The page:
The microphone slid across the table, and suddenly it was the Tyson Fury show. Standing at 6-foot-9 and 255 pounds of, according to Fury, "big sexy," boxing's best heavyweight prospect already cut an imposing figure. Undefeated, a British heavyweight champion, a volume-punching knockout artist, Fury already commanded attention. Throw a microphone in his hand and, well, his personality envelops an entire room.
"It's all about me, me, me," Fury said. "I'm the best fighter on the planet. I'm the undefeated one, I'm bringing this show to town. Without me, there is no fight."
This is the Tyson Fury the public has come to know -- brash, cocky, a man with no filter. One by one, heavyweight contenders around the world have either been nursed by a collection of stiffs or exposed by veterans who refused to just fall over. There is David Price, a fellow Brit who was knocked sideways by journeyman Tony Thompson. There is Deontay Wilder, a 2008 Olympic bronze medalist who has yet to face an opponent who can fight back. Then there's Robert Helenius, a 6-7 knockout artist who has yet to show the polish needed to challenge the world's best.
Yet along with all of his talk is a depth to Fury that he rarely reveals. Just about 16 months ago, Fury didn't think boxing was worth his time. He was winning fights, sure. Knockout followed by knockout followed by knockout. Without even training, Fury racked up a 14-0 record. In 2011, he battered British contender Dereck Chisora. Two months later, he stopped Nicolai Firtha in five rounds. Modern heavyweights live in a Gulliver's Travels world; they need to be big and good, and Fury was both.
Except he wasn't. Not to himself, anyway. For most of his career, Fury despised boxing. He partied, he drank, and then, because of his physical stature, he was able to regroup and knock his opponent out cold. But he was fat and out of shape, and he hated himself for it. He drank until three or four in the morning the nights before fights, relying on the pop that came from his massive frame to carry him before he punched himself out. "At that point of my life, nothing mattered to me," Fury said. "I was just going through the motions. I gave up on life."
Like many heavyweights, Fury could have followed a familiar path. He could have fought fringe opponents and built a gaudy record. His size would have inevitably caught the attention of heavyweight Wladimir Klitschko. And he would have stepped in, grabbed a payday, and returned to the unknown ranks.
But Fury's ascent was stalled. In 2011, his son, Prince, then just seven weeks old, was diagnosed with a severe case of bronchitis and pneumonia. Doctors told Fury and his wife, Paris, that their boy only had a 20-percent chance to live. "What Tyson experienced with his son," said promoter Mick Hennessy, "was life changing." Around the same time, Fury's father, John, was sentenced to 11 years in prison after being convicted of gouging out another man's eye during a brawl.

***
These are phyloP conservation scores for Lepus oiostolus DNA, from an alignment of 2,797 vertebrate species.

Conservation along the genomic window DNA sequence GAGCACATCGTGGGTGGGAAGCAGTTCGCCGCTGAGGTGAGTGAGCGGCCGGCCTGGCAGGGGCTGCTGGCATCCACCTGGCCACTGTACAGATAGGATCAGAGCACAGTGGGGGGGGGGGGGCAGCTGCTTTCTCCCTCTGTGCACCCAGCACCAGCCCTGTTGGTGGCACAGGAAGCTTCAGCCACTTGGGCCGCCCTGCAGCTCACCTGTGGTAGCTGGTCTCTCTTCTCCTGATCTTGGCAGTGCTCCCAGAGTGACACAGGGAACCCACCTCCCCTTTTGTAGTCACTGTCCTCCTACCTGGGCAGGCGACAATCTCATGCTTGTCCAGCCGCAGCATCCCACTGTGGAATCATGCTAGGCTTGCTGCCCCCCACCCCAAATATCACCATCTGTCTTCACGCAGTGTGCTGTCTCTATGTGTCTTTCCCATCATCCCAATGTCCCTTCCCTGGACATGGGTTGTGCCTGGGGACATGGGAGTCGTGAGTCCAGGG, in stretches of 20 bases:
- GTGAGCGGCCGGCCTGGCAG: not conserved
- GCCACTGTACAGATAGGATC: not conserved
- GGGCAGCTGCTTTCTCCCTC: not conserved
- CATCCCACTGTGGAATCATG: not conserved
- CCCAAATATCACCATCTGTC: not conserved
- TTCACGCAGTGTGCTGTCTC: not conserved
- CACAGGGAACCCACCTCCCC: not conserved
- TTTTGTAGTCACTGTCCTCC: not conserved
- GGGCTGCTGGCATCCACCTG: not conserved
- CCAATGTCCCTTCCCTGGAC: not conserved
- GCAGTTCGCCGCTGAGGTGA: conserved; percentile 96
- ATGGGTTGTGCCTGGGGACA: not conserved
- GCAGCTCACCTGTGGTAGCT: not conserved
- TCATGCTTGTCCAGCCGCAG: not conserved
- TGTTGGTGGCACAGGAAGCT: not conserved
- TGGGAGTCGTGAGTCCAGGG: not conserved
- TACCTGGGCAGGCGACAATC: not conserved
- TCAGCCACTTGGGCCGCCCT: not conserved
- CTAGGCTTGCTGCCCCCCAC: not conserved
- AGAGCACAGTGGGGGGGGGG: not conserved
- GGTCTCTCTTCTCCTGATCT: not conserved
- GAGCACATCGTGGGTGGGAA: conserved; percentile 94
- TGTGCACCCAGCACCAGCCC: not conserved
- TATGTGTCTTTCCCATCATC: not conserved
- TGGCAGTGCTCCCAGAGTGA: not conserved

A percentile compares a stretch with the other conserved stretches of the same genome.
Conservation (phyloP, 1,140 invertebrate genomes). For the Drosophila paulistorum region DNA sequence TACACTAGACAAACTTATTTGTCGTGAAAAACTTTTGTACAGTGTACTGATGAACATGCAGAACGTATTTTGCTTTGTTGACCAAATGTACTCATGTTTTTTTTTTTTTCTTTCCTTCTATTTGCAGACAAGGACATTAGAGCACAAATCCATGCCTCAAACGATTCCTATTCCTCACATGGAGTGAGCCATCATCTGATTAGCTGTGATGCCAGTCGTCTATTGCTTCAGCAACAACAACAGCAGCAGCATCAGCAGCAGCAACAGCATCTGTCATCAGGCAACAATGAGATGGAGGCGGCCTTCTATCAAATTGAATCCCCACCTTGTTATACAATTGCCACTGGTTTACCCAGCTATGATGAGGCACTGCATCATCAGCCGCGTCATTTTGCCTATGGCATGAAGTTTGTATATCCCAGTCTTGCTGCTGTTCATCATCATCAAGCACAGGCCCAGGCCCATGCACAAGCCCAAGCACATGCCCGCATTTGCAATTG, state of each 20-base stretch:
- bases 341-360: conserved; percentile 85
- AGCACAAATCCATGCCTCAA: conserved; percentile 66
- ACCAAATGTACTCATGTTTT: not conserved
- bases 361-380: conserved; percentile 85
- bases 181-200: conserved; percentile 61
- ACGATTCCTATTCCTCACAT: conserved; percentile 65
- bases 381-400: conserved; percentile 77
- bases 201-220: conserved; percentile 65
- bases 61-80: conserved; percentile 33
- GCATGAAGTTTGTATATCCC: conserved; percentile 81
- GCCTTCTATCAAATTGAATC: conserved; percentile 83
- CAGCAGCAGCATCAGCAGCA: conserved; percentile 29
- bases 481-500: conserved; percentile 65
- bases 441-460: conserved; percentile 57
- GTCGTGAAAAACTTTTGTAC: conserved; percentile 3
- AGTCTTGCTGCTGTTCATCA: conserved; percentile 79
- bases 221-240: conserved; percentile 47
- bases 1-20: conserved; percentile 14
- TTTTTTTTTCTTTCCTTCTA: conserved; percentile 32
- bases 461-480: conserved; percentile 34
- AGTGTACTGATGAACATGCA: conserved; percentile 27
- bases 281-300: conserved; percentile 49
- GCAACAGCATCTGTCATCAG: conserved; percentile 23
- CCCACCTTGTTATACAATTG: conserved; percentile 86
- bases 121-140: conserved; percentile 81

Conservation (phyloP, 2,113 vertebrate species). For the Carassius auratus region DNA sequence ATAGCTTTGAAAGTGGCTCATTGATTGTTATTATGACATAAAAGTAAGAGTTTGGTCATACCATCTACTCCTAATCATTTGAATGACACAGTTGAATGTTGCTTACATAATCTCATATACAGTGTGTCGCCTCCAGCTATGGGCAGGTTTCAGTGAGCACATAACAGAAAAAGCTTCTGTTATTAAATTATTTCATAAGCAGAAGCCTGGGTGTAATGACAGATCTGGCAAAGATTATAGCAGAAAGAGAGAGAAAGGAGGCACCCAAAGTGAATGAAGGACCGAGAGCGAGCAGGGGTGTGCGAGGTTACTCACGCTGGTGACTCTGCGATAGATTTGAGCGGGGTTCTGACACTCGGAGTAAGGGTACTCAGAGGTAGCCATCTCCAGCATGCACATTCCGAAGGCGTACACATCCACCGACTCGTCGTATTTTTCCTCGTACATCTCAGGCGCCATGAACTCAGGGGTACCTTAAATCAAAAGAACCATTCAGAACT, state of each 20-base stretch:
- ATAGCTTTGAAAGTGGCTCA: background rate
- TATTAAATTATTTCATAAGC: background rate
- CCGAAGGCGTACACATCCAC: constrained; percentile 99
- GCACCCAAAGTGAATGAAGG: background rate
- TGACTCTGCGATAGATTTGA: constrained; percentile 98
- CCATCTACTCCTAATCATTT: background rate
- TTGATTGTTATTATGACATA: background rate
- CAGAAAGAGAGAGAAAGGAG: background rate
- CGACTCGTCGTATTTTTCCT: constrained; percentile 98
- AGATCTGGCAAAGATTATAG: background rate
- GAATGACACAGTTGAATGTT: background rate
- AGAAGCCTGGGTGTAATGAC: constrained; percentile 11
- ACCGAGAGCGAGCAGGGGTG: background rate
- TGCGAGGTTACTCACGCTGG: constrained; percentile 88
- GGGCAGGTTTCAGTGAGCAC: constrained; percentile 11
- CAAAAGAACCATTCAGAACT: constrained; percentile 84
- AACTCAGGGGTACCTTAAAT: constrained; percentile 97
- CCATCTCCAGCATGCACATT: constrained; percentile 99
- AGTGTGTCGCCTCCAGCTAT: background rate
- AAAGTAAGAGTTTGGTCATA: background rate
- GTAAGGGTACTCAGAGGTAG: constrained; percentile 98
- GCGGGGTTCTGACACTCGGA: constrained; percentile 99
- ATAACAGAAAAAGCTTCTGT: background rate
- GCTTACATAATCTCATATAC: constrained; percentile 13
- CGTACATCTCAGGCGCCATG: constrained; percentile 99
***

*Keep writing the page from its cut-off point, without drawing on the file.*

These experiences, Fury says, were what set him straight. With his son fighting for his life, Fury began thinking more about taking care of his family. In 2011, he hooked up with his uncle, Peter Fury, who recommitted him to a training and nutritional regiment. He began to take his career more seriously. Last April, in his first fight with Peter behind him, Fury knocked out Martin Rogan. Three months later, he stopped Vinny Maddalone. Last December, Fury blanked Kevin Johnson. The once flabby frame he brought to the ring had been chiseled down to a more svelte frame, and he was seeing the results.
"I always thought Tyson would be like Larry Holmes, where he would never have a quality physique," Hennessy said. "But he has trained like a Trojan. He has sacrificed everything. I never thought I would ever see his body in this shape."
On Saturday, Fury (20-0) will look to take the next step in his career when he faces Steve Cunningham (25-5) at Madison Square Garden (NBC, 4 p.m.). The stakes are high for both -- the winner, per the IBF, is headed for a fight with Kubrat Pulev, with the winner of that fight guaranteed a shot at unified titleholder Wladimir Klitschko.
In a division starved for a top heavyweight with personality, Fury fits the bill. "He was named after Mike Tyson and he talks like Muhammad Ali," said Cunningham's trainer, Naazim Richardson. "He may walk to the ring in [Evander] Holyfield's robe." But as many would-be contenders are exposed, Fury is keenly aware just how far tough talk can take him. And as he addressed a roomful of reporters, Fury made it clear he was ready to back his talk up.
"All I want to do is to say what is going to happen in the fight," Fury said. "Fury comes out jabbing, Cunningham is running around the ring and 'bam,' game over. And then, people, I am in New York and the Fury will be unleashed. That is all I have to say. No bullsh--. Let's get it on."